The Things They Leave Behind

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The Things They Leave Behind

leave behindQuick link: The Things Teenagers Leave Behind

Today I have a web exclusive piece at Brain Child. This essay was hard to write, you’ll see why when you read it. I sort of bare my soul about sending our kids to boarding school through writing about what they leave behind when they return to school after breaks.

They leave stuff and messes and memories. I guess it is what we leave at my parent’s and Tom’s parent’s when we come back to Djibouti. And they also leave a mom who feels like a failure and who knows she isn’t one. They leave a mom in tears and a mom who knew from before they were born that parenting is about making easy choices.

It is scary to be so honest in a public space but I also believe there is value in that kind of vulnerability.

Would appreciate your thoughts, click here to read The Things Teenagers Leave Behind


  1. richelle @ "our wright"-ing pad January 28, 2014 at 1:45 pm - Reply

    LOVE this photo! 🙂 …and a perfect fit for this piece.

  2. Ron Wiley January 28, 2014 at 3:20 pm - Reply

    Rachel, your rawness and vulnerability shreds my heart every time you write one of these pieces! Whether as a mom or a dad, whether the kids are 13 or 18 or 28, leaving them behind or being left behind by them… the heartache is real, so real… and so, so good! This is what we raised them for. I can’t say that with gladness, but there is a deep joy nonetheless. We’re now in the place that your parents and our parents have been all of these years, and our adult TCKs are one-by-one launching out… first one to Asia, soon another one to Africa… God only knows where they’ll all end up! And we haven’t even begun the long distance grandparenting journey yet… may He give us the courage and grace to take that step when it comes, and to trust Him that it is a good one as well!

    • Rachel Pieh Jones January 28, 2014 at 4:23 pm - Reply

      Thanks Ron. I resonate with what you said about: this is what we raised them for, and not saying it with gladness but with the deeper joy. I don’t want to think yet about when they are actually adults, that seems even harder! Trusting that the grace will only, ever, increase.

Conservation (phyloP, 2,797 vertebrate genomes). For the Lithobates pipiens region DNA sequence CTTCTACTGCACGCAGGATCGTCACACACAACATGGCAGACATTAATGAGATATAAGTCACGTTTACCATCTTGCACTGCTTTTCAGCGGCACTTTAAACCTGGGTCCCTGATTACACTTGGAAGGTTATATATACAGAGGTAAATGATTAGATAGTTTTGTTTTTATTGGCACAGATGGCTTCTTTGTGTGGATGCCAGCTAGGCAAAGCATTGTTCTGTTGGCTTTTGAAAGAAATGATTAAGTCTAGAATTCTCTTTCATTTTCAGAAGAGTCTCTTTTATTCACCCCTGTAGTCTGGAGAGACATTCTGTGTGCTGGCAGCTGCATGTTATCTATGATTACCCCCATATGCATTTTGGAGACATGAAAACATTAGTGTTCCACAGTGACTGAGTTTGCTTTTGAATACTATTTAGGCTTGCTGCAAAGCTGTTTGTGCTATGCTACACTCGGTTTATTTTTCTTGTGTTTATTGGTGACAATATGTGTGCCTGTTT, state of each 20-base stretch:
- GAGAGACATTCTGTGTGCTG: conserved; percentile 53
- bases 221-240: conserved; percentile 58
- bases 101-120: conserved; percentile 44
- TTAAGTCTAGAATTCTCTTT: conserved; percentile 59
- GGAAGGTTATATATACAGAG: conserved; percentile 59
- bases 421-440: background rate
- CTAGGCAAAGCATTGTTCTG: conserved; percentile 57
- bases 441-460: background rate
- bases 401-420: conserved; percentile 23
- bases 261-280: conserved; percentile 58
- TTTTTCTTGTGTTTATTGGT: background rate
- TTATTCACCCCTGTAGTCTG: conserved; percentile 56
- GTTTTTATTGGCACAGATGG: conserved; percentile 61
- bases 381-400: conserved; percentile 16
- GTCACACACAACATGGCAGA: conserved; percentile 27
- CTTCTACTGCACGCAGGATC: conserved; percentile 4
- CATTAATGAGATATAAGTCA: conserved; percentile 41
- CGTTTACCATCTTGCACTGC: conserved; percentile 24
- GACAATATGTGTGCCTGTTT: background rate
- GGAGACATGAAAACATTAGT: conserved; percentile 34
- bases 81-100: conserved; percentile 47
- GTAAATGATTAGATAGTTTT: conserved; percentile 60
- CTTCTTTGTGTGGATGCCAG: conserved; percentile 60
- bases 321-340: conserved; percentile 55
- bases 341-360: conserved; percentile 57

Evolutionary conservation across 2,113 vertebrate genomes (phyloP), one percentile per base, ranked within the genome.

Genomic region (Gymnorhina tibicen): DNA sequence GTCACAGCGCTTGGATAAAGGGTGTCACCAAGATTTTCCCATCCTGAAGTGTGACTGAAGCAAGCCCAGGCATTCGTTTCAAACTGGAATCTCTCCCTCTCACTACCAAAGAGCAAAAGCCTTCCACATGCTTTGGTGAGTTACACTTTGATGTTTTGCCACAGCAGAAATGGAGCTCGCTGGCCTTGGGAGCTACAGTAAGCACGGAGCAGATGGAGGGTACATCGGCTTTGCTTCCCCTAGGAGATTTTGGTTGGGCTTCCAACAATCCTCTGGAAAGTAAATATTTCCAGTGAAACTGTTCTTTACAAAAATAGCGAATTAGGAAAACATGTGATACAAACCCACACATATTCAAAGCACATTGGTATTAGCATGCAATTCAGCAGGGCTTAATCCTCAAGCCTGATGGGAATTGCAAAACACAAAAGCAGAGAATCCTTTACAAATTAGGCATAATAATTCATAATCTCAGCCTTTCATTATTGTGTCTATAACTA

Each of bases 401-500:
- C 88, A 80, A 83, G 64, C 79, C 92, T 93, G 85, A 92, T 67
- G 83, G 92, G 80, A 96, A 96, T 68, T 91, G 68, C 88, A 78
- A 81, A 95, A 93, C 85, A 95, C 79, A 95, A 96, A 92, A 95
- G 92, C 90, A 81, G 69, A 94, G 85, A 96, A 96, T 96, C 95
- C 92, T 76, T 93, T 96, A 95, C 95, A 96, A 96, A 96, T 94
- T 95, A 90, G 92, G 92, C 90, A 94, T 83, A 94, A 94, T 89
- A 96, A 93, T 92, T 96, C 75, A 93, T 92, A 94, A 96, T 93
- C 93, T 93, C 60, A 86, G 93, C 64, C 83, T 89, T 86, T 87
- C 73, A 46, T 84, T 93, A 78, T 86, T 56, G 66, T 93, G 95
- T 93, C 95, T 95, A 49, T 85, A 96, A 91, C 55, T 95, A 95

3. Jeanine January 28, 2014 at 6:48 pm - Reply

    Rachel this was a beautiful piece and it touched my heart so. You indeed have a gift.

  4. Carin January 29, 2014 at 2:49 pm - Reply

    Oh Rachel….my mother heart sobs at the thought of this way of living, for your heart wrenching tears. I praise God that he has taught you that you are not a failure because your kids are at boarding school and that sometimes the things that hurt the most are not always bad. Thank-you for your brutal honesty and I pray your next messy teenager visit is full of great joy.

  5. Kris Bowen January 29, 2014 at 8:08 pm - Reply

    Thank you for this beautiful piece and the reminder that “wise motherhood choices are rarely the easy ones.” I’m still new at this mom thing – I have a 2 year old and a 3 month old. We’re moving to Asia in 2 months and, as a TCK myself, I know there are many tough decisions ahead. Thanks for your honesty and insight.

  6. Rachel Pieh Jones January 30, 2014 at 5:49 am - Reply

    Sometimes I think not being a TCK is hard as a mom of them because I don’t know exactly what they are experiencing. I’m so thankful for the wisdom I’m gleaning from those who were/are and are now raising kids abroad or can speak insight into our experiences. May you have joy and peace as you transition to Asia soon.

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